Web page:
Image via Heisenberg Media/Flickr (CC BY 2.0)

Peter Thiel – the legendary entrepreneur and venture capitalist behind PayPal, Facebook and the Thiel Fellowship that pays college-aged kids $100,000 to drop out for two years and pursue their startup ambitions – will be delivering a lecture at Georgetown University on Tuesday, March 31 on “Developing the Developed World.”

The speech is expected to revolve around themes from Thiel’s bestselling book Zero to One: Notes on Startups, or How to Build the Future, with a focus on providing insight into the practical application of startup knowledge from a tech-savvy billionaire.

Given Thiel’s opinions regarding higher education, it’s always interesting when he decides to do a talk on a college or university campus. After all, he is the man who said we’re in a higher education bubble.

“A true bubble is when something is overvalued and intensely believed,” Thiel told TechCrunch during a 2011 interview. “Education may be the only thing people still believe in in the United States. To question education is really dangerous. It is the absolute taboo. It’s like telling the world there’s no Santa Claus.”

Thiel has many issues with higher education, one of which being that he thinks it’s fundamentally wrong for society to define success by something that is exclusionary.

“If Harvard were really the best education, if it makes that much of a difference, why not franchise it so more people can attend? Why not create 100 Harvard affiliates?” he asked TechCrunch. “It’s something about the scarcity and the status. In education your value depends on other people failing. Whenever Darwinism is invoked it’s usually a justification for doing something mean. It’s a way to ignore that people are falling through the cracks, because you pretend that if they could just go to Harvard, they’d be fine. Maybe that’s not true.”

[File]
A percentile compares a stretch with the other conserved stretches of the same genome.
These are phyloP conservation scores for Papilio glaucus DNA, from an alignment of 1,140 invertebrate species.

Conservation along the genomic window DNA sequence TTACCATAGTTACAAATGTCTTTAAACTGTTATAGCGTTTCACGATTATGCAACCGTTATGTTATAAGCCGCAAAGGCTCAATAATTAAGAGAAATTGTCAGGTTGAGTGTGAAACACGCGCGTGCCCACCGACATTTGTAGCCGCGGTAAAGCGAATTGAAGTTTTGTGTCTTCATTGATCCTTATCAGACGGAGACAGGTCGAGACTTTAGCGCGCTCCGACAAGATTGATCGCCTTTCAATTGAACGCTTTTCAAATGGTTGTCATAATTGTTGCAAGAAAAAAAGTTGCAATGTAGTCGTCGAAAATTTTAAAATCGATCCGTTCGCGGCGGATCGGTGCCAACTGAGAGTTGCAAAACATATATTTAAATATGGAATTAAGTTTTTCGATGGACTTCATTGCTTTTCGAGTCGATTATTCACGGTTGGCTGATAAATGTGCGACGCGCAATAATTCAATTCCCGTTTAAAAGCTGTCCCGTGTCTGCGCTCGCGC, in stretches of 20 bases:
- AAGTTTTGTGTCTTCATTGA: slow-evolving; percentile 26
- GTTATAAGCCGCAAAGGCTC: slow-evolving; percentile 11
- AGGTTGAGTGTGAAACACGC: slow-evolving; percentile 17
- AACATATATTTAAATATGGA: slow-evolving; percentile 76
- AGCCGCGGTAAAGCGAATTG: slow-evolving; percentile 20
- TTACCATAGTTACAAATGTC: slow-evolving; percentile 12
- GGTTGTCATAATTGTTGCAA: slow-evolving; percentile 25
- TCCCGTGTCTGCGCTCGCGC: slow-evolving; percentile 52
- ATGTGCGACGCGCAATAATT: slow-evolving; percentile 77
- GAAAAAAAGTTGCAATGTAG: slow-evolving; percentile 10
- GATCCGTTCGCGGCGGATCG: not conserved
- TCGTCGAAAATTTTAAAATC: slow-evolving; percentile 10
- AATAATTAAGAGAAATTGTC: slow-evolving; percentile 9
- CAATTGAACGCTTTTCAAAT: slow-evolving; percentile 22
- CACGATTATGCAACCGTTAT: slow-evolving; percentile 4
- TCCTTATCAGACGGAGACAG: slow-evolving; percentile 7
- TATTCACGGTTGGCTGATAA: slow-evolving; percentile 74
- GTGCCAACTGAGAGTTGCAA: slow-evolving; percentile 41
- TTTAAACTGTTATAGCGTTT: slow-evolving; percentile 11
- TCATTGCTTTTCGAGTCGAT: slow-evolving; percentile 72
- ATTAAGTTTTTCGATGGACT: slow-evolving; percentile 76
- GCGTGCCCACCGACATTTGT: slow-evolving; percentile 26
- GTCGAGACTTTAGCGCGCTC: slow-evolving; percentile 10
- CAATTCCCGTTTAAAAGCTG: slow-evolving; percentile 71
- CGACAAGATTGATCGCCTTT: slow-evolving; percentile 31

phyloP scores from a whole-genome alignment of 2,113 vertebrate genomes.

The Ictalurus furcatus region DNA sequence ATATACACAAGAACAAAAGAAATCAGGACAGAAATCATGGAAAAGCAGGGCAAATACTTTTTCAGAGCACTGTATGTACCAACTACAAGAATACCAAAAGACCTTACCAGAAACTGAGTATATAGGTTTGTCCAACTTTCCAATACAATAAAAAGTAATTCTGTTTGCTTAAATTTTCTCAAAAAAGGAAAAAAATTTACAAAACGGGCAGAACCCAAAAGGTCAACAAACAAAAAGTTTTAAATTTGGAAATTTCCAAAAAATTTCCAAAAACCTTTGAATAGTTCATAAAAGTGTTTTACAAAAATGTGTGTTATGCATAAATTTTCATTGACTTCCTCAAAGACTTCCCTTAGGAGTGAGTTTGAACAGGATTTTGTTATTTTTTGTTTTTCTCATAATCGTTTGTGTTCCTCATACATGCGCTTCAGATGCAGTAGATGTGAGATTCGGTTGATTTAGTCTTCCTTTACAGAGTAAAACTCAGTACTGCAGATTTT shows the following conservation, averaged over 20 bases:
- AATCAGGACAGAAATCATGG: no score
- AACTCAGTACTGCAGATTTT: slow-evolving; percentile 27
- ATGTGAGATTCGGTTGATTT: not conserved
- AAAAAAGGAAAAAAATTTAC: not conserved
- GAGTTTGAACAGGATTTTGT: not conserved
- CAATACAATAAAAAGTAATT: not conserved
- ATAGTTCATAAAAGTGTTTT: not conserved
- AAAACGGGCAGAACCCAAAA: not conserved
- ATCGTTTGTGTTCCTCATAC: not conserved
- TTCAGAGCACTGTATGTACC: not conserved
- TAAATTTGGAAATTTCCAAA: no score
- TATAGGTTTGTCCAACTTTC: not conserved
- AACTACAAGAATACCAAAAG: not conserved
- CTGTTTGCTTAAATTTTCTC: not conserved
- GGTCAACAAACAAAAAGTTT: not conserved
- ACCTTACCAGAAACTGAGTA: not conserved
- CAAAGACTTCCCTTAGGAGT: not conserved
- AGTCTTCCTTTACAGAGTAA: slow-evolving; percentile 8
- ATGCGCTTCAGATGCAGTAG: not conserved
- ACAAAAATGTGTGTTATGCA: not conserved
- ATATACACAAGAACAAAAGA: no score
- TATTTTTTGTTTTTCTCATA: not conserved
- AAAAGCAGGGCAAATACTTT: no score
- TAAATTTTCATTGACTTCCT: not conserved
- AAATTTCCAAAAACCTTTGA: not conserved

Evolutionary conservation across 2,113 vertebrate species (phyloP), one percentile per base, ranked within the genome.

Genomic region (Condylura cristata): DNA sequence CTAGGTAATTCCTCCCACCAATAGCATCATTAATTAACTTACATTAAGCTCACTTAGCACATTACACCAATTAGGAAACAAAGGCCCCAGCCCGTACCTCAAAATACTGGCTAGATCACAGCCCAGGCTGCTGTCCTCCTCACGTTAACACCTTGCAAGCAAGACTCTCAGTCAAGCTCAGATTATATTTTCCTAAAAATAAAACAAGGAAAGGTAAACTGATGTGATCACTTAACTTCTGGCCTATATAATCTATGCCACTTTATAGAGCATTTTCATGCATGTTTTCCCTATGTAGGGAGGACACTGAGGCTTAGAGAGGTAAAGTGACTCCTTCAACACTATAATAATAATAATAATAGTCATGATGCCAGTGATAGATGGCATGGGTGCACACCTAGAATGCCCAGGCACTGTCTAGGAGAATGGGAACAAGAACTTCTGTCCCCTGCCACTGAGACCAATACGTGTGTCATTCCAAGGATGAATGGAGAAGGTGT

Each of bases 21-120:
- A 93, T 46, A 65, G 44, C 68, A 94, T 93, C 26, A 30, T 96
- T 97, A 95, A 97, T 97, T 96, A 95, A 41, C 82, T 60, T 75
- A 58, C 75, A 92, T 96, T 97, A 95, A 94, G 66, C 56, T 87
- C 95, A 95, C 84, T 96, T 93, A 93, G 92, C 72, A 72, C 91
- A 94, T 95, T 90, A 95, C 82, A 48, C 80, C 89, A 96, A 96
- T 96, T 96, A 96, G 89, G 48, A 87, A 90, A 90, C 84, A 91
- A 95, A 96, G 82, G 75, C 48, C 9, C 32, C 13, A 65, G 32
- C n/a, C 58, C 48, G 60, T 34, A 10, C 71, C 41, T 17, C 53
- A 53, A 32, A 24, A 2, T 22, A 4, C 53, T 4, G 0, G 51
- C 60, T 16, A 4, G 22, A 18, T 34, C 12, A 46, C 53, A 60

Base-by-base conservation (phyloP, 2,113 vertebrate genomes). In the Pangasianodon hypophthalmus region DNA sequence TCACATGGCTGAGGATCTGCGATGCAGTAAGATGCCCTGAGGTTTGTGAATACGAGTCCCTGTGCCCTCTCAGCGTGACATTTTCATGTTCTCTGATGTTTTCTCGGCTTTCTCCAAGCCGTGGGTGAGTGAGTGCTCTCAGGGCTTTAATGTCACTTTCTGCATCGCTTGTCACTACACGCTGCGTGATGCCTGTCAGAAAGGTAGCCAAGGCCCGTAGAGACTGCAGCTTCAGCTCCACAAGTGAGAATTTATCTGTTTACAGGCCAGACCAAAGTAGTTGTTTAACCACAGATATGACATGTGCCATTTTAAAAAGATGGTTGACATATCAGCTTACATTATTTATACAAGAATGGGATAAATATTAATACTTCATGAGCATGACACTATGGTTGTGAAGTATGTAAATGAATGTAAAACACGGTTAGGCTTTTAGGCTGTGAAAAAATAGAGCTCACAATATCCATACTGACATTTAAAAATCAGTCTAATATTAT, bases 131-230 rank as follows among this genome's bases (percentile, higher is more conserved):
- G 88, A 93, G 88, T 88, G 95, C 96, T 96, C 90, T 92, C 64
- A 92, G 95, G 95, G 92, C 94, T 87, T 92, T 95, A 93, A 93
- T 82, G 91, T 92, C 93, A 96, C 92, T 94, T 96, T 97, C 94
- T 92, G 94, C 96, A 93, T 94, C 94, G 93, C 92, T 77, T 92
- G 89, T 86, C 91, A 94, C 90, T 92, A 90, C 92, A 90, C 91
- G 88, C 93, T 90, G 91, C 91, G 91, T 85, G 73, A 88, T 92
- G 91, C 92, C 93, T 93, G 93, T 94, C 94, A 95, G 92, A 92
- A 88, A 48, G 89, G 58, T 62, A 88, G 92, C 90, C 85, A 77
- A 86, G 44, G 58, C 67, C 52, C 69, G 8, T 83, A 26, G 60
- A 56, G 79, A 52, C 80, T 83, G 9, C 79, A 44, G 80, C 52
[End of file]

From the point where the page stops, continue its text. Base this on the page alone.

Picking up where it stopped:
Perhaps his belief that campuses are lacking entrepreneurial value will be debunked when he visits Georgetown, though. The university is well-known locally for its commitment to supporting student startups, specifically through the Georgetown Entrepreneurship Initiative. Under the banner of Startup Hoyas, the Georgetown Entrepreneurship Initiative has provides an ever-growing suite of programs, events, space and technology for aspiring founders who are tirelessly working to make their ideas into a reality.

While Georgetown doesn’t have a formal investment arm on school grounds, it does have a number of alumni who gather informally to invest in student startups, which may have had something to do with the launch of the Georgetown Startup Stipend Program in 2014. The newly-established program covers the young entrepreneurs’ debt payments for up to two years after graduation. It’s designed “to help graduating seniors make the choice to pursue an entrepreneurial opportunity without the anxiety of student loan debt,” according to Founding Director of the Georgetown Entrepreneurship Initiative Jeff Reid.

Thiel will kick off his discussion on Tuesday, March 31 at 7 p.m. in the ICC Auditorium on Georgetown’s campus. His speech is expected to run for about 30 minutes, followed by another 30 minutes of Q & A. You’ll want to arrive early as the first 300 attendees will receive a free copy of Zero to One: Notes on Startups, or How to Build the Future.